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Old 01-29-2014, 03:19 PM   #1
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New Smartphone Offerings So Affordable, You May Be Able to Kiss Your Contact Goodbye

http://www.yahoo.com/tech/new-smartp...859992774.html

New Smartphone Offerings So Affordable, You May Be Able to Kiss Your Contract Goodbye


Perhaps 2014 will be the year you cut the cord on the dreaded two-year mobile phone contract.

The mobile carriers have had it too good for too long. Here in the U.S., the carriers have successfully cajoled people to stick with their plans by giving them amazing up-front deals on phones ó providing that they sign up for those contracts that everybody hates. The monthly fees pay for what appear to be good deals at first, but $80 a month adds up fast, and you canít easily upgrade a phone or change carriers.

If you donít want to be locked into a contract, youíre free to buy an off-contract, unsubsidized phone, but until recently, decent phones were far too expensive. It felt crazy to drop $700 or $800 on a device when the carrier would give you one for a fraction of that.

The landscape is, finally, changing. Carriers (like the near-fanatic John LegereĖled T-Mobile) have begun offering more alternatives to the two-year contract. And Boost Mobile (a division of Sprint) just announced the Max, a ZTE-manufactured 5.7-inch phablet (a ďphone tablet,Ē or a really big smartphone) priced at $300. That looks like a deal, especially compared with the 5.7-inch Samsung Galaxy Note 3ís $700 no-contract price.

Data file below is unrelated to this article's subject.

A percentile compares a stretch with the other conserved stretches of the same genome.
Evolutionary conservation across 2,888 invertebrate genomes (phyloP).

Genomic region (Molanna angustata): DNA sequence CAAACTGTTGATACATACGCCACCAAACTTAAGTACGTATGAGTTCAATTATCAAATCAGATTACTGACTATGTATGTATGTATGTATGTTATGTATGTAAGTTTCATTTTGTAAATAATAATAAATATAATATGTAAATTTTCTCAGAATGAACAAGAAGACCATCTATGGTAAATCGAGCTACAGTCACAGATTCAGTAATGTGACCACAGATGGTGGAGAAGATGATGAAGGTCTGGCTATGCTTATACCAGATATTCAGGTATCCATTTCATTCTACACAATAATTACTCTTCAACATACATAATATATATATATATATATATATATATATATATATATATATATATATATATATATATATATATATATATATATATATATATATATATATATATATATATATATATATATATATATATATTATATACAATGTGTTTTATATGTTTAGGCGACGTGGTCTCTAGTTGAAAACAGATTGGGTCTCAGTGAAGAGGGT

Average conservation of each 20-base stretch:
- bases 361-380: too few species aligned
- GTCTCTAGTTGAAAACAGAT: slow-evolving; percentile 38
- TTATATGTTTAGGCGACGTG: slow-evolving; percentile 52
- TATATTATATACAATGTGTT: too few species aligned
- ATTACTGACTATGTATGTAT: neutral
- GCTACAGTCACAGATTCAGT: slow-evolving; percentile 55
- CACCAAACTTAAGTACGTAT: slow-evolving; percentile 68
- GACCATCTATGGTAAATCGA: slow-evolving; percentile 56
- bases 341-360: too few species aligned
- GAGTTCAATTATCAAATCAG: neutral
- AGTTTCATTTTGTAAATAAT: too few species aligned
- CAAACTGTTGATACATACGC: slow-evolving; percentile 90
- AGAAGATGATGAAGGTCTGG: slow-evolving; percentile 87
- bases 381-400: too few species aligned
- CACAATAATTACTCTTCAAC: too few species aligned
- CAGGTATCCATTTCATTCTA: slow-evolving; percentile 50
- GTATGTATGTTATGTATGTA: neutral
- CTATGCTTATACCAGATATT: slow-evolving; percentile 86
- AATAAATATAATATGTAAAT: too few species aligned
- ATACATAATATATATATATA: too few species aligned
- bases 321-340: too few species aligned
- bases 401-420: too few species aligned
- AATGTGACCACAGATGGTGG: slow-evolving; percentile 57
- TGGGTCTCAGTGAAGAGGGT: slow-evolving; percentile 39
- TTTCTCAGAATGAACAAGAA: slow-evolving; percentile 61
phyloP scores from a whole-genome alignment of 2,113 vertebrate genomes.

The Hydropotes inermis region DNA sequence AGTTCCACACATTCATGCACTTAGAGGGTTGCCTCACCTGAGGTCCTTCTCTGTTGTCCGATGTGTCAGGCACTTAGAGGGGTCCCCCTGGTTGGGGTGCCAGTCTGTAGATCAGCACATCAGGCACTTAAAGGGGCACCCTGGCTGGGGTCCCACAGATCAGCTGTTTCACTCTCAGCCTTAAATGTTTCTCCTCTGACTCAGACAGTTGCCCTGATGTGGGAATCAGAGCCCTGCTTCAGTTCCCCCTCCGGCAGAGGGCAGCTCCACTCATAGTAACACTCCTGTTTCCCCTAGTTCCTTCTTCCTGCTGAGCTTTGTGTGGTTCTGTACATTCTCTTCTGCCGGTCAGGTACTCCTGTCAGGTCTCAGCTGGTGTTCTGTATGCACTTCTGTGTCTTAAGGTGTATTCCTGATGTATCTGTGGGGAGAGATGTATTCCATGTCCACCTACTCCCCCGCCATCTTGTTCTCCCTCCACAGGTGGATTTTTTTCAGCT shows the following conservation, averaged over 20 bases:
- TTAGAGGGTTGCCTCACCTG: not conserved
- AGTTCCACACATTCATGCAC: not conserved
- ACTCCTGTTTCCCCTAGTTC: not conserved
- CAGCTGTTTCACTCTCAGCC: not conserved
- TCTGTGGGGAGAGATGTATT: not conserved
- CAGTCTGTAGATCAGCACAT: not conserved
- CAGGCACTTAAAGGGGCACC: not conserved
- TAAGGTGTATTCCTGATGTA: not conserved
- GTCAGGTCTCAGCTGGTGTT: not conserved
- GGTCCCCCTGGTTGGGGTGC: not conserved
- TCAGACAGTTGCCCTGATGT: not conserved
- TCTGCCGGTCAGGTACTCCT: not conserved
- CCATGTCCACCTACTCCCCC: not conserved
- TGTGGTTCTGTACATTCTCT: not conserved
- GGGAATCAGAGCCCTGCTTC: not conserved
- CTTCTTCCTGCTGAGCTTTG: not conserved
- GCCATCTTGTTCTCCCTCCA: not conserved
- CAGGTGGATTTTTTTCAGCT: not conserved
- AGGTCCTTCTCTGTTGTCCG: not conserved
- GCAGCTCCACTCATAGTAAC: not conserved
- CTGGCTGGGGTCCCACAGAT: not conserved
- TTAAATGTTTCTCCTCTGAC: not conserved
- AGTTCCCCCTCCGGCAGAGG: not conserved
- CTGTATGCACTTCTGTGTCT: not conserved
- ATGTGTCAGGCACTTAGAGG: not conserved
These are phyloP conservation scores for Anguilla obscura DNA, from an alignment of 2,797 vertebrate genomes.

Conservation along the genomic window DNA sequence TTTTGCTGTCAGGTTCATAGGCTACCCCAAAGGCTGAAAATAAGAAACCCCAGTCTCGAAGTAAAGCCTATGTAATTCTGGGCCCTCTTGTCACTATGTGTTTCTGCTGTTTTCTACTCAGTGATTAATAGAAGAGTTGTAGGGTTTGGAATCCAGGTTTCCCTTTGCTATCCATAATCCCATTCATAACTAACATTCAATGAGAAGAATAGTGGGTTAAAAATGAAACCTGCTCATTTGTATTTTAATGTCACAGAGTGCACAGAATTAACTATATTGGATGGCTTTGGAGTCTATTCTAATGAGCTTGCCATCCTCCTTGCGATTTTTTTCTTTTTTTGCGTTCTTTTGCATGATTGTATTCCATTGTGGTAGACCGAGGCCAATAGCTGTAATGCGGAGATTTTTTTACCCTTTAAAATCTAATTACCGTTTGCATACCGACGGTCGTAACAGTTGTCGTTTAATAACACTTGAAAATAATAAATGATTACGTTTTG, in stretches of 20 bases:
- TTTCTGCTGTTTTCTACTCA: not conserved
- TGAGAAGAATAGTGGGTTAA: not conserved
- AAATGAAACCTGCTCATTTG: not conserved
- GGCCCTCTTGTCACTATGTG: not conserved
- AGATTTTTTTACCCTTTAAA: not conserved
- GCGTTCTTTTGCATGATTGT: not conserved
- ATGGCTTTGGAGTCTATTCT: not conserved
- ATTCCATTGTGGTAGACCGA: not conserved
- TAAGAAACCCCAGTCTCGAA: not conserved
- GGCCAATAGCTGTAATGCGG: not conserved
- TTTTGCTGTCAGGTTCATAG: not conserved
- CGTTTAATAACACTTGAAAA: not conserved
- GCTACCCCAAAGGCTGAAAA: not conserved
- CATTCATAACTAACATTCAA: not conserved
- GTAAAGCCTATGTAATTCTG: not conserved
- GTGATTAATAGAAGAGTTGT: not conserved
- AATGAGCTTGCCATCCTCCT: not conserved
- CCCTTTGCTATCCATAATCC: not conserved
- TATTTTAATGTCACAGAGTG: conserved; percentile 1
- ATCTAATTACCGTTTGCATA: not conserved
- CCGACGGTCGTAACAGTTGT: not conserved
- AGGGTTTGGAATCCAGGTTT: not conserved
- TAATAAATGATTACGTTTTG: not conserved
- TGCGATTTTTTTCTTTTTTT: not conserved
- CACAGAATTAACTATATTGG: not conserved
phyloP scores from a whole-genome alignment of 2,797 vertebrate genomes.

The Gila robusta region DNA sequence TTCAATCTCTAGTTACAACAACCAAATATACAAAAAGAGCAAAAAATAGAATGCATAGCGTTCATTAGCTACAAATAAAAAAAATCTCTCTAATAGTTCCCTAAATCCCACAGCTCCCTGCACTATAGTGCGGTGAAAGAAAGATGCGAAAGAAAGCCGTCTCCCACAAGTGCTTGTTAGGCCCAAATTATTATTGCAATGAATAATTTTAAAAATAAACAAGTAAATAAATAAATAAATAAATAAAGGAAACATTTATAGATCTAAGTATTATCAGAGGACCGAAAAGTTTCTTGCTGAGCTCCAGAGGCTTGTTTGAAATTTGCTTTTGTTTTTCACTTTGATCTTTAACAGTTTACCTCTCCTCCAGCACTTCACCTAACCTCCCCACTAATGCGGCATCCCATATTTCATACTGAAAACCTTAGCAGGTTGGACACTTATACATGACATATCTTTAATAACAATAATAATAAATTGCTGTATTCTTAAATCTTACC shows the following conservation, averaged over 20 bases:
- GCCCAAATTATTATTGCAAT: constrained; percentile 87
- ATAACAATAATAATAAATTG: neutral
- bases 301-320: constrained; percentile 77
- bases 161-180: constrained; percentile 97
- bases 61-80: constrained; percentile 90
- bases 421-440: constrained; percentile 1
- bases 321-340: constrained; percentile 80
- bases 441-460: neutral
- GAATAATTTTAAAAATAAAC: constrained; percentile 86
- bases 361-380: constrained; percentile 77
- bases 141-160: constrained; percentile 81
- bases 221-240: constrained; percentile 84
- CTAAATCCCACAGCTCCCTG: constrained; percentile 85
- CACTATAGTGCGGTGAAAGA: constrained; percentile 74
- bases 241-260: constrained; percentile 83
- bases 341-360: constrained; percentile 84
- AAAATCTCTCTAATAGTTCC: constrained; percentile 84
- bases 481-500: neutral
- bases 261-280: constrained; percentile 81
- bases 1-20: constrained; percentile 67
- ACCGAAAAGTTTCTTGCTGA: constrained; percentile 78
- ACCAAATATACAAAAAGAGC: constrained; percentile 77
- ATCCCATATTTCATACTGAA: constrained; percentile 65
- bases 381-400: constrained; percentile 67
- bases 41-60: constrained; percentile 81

Of course, that price doesnít get you the state of the art. The phone runs Android 4.1 on a dual-core 1.2 GHz processor ó which is to say, itís really no Galaxy Note. Still, itís a part of a larger trend toward far more affordable unlocked phones, one that will likely only continue as competition increases from hardware manufacturers and as carriers rethink the way they market their products.

Think about it this way: A shiny new iPhone 5c will run you $100 on contract from Verizon, compared with $549 off-contract. But what about that asterisk to the right of the $100? Well, for that price, youíll need to lock yourself into a two-year plan. Letís start with the Share Everything plan at $40. And you like to watch video and canít stop listening to the new Daft Punk record on Spotify, so weíll give you the $80-a-month 6 GB data plan.

So, letís see, thatís $120 a month for 24 months, which puts us at $2,880, before taxes. The phone cost you $100. Make that $2,980. Did we mention that you can get the iPhone 5c in any one of five bright colors?

Some big names are getting in on the contract-free act, too. Google turned heads late last year with the LG-manufactured Nexus 5. Priced at $350, the phone proved that offering a low-cost, unlocked phone didnít have to mean comprising. As with all Nexus devices, the phone runs the latest version of Android (4.4 KitKat, this time out) and does so on some top-of-the-line hardware like the 2.26 GHz Qualcomm Snapdragon 800 processor.

Motorola set the pricing bar even lower with the Moto G, a brightly colored, solidly built phone priced at $179. Again, there are some compromises to be had on that offering, but the phone does represent a high-water mark for sub-$200 phones.

What does all of this mean for you? It means that if you donít like two-year phone contracts, you can now afford to thumb your nose at them.

Yahoo Tech is a brand new tech site from David Pogue and an all-star team of writers. Follow us on Facebook for all the latest.
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